Community Supported Agriculture projects (in German SOLAs for Solidarische Landwirtschaftsprojekte) are not particularly based on appearances, but rather on their way of production and especially marketing. Central to this concept is the secured vending of the products and cost recovery for the producers. CSAs can be located in cities or its boarders, but also in rural areas. We have included Community Supported Agriculture projects in Austria on our gardening map.
Characteristic features of CSAs are:
The central aspect of CSAs is, that members and/or consumers have contracts with the producers. At the beginning of each year, the members agree on taking a certain quantity of products in this period of time. That enables the producers to know at the beginning of the year, how much is needed by their group of consumers. The payment method is often in advance or in rates. The costs of the production is guessed or calculated out of experience and divided by the members. Therefor the producer is able to harmonise the demand with the supply, there is no surplus production and most importantly, the risk is divided as well on all the members. This financial security for the producers enables them towards a conscious and carful planning and production. Depending on the type of CSA, the members have influence on the vegetable species and curiosities; specialised cultivations can therefor as well be lucrative in this scheme.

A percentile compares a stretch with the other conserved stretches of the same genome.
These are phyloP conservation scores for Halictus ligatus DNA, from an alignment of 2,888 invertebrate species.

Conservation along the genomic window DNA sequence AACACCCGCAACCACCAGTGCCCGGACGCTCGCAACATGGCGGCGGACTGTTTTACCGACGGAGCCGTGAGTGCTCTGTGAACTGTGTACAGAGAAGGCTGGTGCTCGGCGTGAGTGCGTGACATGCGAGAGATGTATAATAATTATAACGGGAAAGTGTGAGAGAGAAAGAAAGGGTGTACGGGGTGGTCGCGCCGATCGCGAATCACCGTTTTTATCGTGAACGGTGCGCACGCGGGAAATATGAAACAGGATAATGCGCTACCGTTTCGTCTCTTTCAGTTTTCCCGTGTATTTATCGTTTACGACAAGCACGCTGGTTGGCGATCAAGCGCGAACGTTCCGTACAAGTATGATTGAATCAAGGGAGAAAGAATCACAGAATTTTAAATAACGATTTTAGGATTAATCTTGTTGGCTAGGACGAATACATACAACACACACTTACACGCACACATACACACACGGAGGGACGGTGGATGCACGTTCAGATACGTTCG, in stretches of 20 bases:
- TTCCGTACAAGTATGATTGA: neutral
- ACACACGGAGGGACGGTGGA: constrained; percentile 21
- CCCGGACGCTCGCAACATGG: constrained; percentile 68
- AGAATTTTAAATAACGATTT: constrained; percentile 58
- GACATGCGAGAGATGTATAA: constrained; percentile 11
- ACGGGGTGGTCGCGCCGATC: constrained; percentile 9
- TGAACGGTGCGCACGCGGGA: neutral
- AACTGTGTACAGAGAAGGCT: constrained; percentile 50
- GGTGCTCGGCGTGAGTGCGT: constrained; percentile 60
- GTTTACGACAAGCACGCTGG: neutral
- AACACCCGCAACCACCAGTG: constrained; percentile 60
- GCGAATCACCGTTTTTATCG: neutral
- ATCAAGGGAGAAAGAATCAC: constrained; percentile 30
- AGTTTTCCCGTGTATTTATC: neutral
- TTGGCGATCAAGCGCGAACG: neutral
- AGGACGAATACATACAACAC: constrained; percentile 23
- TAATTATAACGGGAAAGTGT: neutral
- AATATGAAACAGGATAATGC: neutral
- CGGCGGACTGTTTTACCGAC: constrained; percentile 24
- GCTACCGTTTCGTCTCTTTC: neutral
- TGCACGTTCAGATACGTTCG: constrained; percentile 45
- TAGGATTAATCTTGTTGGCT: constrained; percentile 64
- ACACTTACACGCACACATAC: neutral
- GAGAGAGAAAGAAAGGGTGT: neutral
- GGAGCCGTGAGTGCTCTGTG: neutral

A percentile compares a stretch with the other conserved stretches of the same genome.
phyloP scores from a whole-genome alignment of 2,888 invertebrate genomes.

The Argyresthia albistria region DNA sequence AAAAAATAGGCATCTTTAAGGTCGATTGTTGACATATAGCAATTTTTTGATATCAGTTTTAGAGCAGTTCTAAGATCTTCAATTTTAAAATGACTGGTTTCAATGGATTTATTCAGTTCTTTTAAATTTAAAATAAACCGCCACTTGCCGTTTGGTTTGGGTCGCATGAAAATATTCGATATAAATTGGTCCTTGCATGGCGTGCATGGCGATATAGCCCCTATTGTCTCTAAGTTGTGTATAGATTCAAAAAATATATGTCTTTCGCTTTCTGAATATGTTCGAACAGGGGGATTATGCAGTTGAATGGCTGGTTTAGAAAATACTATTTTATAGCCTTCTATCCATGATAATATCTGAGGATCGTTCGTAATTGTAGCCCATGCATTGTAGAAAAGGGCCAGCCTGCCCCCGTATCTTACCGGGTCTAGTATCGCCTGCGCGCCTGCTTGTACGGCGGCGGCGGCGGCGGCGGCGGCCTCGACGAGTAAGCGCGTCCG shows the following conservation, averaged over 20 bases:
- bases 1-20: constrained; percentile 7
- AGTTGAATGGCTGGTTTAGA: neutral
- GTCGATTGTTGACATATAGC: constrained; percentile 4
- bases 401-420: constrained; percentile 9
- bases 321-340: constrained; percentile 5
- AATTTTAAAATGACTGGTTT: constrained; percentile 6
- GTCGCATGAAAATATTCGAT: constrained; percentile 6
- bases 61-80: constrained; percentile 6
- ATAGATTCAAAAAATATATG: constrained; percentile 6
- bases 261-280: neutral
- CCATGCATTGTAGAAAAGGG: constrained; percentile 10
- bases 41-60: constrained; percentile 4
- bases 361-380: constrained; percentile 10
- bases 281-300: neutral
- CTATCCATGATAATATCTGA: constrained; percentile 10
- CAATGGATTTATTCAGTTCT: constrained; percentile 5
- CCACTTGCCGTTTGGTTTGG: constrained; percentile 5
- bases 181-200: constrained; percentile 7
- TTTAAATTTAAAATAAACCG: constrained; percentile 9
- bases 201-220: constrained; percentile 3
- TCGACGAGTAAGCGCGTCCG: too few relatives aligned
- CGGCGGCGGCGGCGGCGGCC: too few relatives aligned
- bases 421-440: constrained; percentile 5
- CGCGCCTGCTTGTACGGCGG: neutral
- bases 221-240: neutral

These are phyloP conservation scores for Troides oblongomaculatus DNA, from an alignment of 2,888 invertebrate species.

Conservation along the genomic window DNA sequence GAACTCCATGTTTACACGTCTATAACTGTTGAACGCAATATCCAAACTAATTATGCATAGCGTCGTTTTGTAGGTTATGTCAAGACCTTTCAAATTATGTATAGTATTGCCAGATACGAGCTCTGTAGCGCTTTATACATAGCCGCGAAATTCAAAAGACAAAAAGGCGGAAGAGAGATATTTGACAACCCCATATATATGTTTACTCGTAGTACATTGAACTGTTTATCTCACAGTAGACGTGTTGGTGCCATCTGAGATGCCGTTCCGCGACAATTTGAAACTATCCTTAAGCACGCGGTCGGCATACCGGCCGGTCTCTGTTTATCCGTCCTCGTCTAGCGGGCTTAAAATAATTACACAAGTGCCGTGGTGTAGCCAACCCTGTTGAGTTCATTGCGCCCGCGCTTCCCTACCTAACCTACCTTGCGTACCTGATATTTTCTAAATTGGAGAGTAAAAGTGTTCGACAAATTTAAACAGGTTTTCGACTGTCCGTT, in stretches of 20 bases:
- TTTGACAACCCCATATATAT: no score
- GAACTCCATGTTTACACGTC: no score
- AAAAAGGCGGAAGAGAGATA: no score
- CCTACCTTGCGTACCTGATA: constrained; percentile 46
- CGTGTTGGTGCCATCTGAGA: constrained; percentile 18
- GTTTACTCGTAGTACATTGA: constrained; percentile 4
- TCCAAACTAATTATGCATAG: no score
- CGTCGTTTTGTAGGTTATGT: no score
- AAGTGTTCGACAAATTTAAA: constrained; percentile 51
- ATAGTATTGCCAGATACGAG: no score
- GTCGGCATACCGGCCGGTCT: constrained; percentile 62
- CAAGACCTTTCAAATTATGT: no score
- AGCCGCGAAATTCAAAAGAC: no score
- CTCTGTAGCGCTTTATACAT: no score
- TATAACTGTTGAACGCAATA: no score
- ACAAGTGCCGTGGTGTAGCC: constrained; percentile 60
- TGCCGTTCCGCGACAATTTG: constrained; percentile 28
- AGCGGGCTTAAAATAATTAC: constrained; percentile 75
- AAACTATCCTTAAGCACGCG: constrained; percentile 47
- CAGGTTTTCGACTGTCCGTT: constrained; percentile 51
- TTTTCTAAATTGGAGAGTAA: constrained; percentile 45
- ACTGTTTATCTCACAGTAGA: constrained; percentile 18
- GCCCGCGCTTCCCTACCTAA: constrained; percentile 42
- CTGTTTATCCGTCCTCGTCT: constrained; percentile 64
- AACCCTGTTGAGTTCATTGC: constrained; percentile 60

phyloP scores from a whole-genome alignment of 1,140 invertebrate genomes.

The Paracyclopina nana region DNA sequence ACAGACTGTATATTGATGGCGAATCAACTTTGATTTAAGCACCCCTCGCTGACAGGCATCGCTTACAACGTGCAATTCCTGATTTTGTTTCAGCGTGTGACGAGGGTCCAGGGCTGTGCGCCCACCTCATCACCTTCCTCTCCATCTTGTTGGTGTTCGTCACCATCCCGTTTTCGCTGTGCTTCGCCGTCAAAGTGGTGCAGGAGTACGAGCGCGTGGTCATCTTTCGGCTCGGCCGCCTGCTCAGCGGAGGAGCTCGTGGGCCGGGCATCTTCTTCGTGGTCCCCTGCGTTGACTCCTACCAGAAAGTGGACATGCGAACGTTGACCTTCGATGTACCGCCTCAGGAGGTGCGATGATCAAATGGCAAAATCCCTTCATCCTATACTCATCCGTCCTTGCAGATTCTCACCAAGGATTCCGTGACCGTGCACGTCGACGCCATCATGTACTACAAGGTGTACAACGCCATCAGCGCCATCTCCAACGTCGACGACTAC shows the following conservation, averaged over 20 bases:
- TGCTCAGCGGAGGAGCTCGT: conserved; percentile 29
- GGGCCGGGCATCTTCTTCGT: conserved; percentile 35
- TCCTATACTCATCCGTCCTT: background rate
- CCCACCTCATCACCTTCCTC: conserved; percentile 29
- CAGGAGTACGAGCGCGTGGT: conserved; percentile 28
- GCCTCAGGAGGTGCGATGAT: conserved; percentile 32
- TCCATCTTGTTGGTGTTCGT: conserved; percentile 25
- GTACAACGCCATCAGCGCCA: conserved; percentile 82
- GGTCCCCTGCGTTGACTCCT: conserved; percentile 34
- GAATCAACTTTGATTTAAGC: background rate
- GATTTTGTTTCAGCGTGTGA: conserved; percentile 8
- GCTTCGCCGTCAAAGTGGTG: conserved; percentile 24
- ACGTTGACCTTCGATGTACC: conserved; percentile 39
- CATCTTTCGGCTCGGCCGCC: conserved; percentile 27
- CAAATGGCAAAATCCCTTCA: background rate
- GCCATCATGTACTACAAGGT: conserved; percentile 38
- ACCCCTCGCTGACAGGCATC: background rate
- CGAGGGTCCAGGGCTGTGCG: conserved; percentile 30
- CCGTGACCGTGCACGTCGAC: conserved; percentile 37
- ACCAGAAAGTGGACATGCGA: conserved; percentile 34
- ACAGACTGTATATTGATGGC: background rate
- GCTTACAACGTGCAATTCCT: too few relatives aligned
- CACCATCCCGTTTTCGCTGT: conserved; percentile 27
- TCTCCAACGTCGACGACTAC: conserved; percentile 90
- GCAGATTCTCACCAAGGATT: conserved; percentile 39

The distribution of the products depends on the type of products. Seasonal vegetables will get distributed most likely weekly. If meet is included in the CSA, members can let the producers know how much they would like to consume in the upcoming year and the animals will be raised and slaughtered accordingly. The products can get collected directly on the farm or garden, or will be send to distribution points. The members can collect either ready packed boxes or assemble their own box. It is aimed to use as little packaging as possible.
The closeness between consumers and producers creates a direct feedback loop about the products. Often there is also the possibilty to get insights in the production or even help hands on. At workshops on the farms and frequent communications can the producers pass on their important experience and people learn about the present day situation of agriculture and their food. Most CSAs are organic, but not always certified organic. The economic structures of Community Supported Agriculture supports local economies and is based on support and trust.